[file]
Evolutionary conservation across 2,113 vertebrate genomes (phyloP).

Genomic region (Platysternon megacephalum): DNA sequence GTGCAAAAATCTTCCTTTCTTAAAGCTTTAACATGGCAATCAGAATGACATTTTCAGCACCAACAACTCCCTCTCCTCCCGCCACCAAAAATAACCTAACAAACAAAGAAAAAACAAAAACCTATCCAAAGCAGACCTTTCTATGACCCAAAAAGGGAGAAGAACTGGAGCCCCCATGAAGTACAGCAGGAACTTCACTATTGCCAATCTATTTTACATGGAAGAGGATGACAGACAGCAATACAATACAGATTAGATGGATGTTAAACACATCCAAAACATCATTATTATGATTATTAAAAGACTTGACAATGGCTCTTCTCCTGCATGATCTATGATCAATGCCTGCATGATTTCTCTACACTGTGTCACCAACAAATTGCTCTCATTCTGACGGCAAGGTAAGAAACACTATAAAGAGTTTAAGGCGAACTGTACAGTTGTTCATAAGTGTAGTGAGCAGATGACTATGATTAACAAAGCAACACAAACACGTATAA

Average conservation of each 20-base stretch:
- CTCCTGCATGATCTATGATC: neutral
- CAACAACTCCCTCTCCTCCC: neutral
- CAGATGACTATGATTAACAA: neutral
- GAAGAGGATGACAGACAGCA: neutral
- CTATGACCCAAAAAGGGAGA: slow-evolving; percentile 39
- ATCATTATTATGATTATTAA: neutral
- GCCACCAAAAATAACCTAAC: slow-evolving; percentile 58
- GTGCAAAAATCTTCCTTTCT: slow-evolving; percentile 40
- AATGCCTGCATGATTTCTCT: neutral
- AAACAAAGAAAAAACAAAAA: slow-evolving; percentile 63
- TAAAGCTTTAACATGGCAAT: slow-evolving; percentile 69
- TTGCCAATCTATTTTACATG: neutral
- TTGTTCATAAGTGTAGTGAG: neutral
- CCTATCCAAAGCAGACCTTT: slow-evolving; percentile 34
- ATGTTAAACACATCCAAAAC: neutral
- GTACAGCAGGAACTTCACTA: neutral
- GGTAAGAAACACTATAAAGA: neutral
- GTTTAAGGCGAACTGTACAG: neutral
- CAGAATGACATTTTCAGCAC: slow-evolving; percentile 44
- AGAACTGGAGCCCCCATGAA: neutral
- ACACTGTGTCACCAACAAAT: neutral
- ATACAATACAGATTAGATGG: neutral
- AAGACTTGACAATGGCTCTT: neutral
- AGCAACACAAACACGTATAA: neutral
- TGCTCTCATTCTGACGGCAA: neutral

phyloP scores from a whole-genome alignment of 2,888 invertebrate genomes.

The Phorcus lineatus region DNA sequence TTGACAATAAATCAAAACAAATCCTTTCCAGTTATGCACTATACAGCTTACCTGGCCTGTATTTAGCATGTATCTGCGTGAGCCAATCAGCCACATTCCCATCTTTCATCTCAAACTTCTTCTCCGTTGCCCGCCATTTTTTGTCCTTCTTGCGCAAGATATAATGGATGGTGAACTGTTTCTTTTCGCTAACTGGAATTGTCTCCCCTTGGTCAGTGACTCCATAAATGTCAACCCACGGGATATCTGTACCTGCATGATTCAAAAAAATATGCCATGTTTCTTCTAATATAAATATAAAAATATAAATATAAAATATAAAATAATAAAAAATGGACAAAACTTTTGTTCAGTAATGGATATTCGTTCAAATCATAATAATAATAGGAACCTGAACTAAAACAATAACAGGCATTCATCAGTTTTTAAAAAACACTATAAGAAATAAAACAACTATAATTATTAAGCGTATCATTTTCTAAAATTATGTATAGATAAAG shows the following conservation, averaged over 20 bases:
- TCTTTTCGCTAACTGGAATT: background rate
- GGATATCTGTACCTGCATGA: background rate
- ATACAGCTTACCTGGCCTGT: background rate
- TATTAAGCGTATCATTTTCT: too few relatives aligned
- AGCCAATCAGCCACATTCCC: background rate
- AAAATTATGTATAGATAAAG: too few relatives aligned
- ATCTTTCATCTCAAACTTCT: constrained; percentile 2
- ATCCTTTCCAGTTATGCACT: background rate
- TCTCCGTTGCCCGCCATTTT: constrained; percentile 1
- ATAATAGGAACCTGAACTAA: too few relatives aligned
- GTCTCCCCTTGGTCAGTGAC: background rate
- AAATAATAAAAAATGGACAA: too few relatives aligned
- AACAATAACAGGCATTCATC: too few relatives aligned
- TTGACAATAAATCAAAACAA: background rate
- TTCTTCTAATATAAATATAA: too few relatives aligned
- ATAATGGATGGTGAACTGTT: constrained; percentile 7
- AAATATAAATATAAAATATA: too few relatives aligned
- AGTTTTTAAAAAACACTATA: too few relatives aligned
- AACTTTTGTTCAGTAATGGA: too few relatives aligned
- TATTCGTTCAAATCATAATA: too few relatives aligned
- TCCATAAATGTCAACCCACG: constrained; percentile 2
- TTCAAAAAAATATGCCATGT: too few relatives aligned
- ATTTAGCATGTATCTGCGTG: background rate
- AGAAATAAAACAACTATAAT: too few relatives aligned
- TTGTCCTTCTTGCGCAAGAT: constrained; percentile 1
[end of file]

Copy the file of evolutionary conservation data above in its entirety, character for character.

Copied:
Evolutionary conservation across 2,113 vertebrate genomes (phyloP).

Genomic region (Platysternon megacephalum): DNA sequence GTGCAAAAATCTTCCTTTCTTAAAGCTTTAACATGGCAATCAGAATGACATTTTCAGCACCAACAACTCCCTCTCCTCCCGCCACCAAAAATAACCTAACAAACAAAGAAAAAACAAAAACCTATCCAAAGCAGACCTTTCTATGACCCAAAAAGGGAGAAGAACTGGAGCCCCCATGAAGTACAGCAGGAACTTCACTATTGCCAATCTATTTTACATGGAAGAGGATGACAGACAGCAATACAATACAGATTAGATGGATGTTAAACACATCCAAAACATCATTATTATGATTATTAAAAGACTTGACAATGGCTCTTCTCCTGCATGATCTATGATCAATGCCTGCATGATTTCTCTACACTGTGTCACCAACAAATTGCTCTCATTCTGACGGCAAGGTAAGAAACACTATAAAGAGTTTAAGGCGAACTGTACAGTTGTTCATAAGTGTAGTGAGCAGATGACTATGATTAACAAAGCAACACAAACACGTATAA

Average conservation of each 20-base stretch:
- CTCCTGCATGATCTATGATC: neutral
- CAACAACTCCCTCTCCTCCC: neutral
- CAGATGACTATGATTAACAA: neutral
- GAAGAGGATGACAGACAGCA: neutral
- CTATGACCCAAAAAGGGAGA: slow-evolving; percentile 39
- ATCATTATTATGATTATTAA: neutral
- GCCACCAAAAATAACCTAAC: slow-evolving; percentile 58
- GTGCAAAAATCTTCCTTTCT: slow-evolving; percentile 40
- AATGCCTGCATGATTTCTCT: neutral
- AAACAAAGAAAAAACAAAAA: slow-evolving; percentile 63
- TAAAGCTTTAACATGGCAAT: slow-evolving; percentile 69
- TTGCCAATCTATTTTACATG: neutral
- TTGTTCATAAGTGTAGTGAG: neutral
- CCTATCCAAAGCAGACCTTT: slow-evolving; percentile 34
- ATGTTAAACACATCCAAAAC: neutral
- GTACAGCAGGAACTTCACTA: neutral
- GGTAAGAAACACTATAAAGA: neutral
- GTTTAAGGCGAACTGTACAG: neutral
- CAGAATGACATTTTCAGCAC: slow-evolving; percentile 44
- AGAACTGGAGCCCCCATGAA: neutral
- ACACTGTGTCACCAACAAAT: neutral
- ATACAATACAGATTAGATGG: neutral
- AAGACTTGACAATGGCTCTT: neutral
- AGCAACACAAACACGTATAA: neutral
- TGCTCTCATTCTGACGGCAA: neutral

phyloP scores from a whole-genome alignment of 2,888 invertebrate genomes.

The Phorcus lineatus region DNA sequence TTGACAATAAATCAAAACAAATCCTTTCCAGTTATGCACTATACAGCTTACCTGGCCTGTATTTAGCATGTATCTGCGTGAGCCAATCAGCCACATTCCCATCTTTCATCTCAAACTTCTTCTCCGTTGCCCGCCATTTTTTGTCCTTCTTGCGCAAGATATAATGGATGGTGAACTGTTTCTTTTCGCTAACTGGAATTGTCTCCCCTTGGTCAGTGACTCCATAAATGTCAACCCACGGGATATCTGTACCTGCATGATTCAAAAAAATATGCCATGTTTCTTCTAATATAAATATAAAAATATAAATATAAAATATAAAATAATAAAAAATGGACAAAACTTTTGTTCAGTAATGGATATTCGTTCAAATCATAATAATAATAGGAACCTGAACTAAAACAATAACAGGCATTCATCAGTTTTTAAAAAACACTATAAGAAATAAAACAACTATAATTATTAAGCGTATCATTTTCTAAAATTATGTATAGATAAAG shows the following conservation, averaged over 20 bases:
- TCTTTTCGCTAACTGGAATT: background rate
- GGATATCTGTACCTGCATGA: background rate
- ATACAGCTTACCTGGCCTGT: background rate
- TATTAAGCGTATCATTTTCT: too few relatives aligned
- AGCCAATCAGCCACATTCCC: background rate
- AAAATTATGTATAGATAAAG: too few relatives aligned
- ATCTTTCATCTCAAACTTCT: constrained; percentile 2
- ATCCTTTCCAGTTATGCACT: background rate
- TCTCCGTTGCCCGCCATTTT: constrained; percentile 1
- ATAATAGGAACCTGAACTAA: too few relatives aligned
- GTCTCCCCTTGGTCAGTGAC: background rate
- AAATAATAAAAAATGGACAA: too few relatives aligned
- AACAATAACAGGCATTCATC: too few relatives aligned
- TTGACAATAAATCAAAACAA: background rate
- TTCTTCTAATATAAATATAA: too few relatives aligned
- ATAATGGATGGTGAACTGTT: constrained; percentile 7
- AAATATAAATATAAAATATA: too few relatives aligned
- AGTTTTTAAAAAACACTATA: too few relatives aligned
- AACTTTTGTTCAGTAATGGA: too few relatives aligned
- TATTCGTTCAAATCATAATA: too few relatives aligned
- TCCATAAATGTCAACCCACG: constrained; percentile 2
- TTCAAAAAAATATGCCATGT: too few relatives aligned
- ATTTAGCATGTATCTGCGTG: background rate
- AGAAATAAAACAACTATAAT: too few relatives aligned
- TTGTCCTTCTTGCGCAAGAT: constrained; percentile 1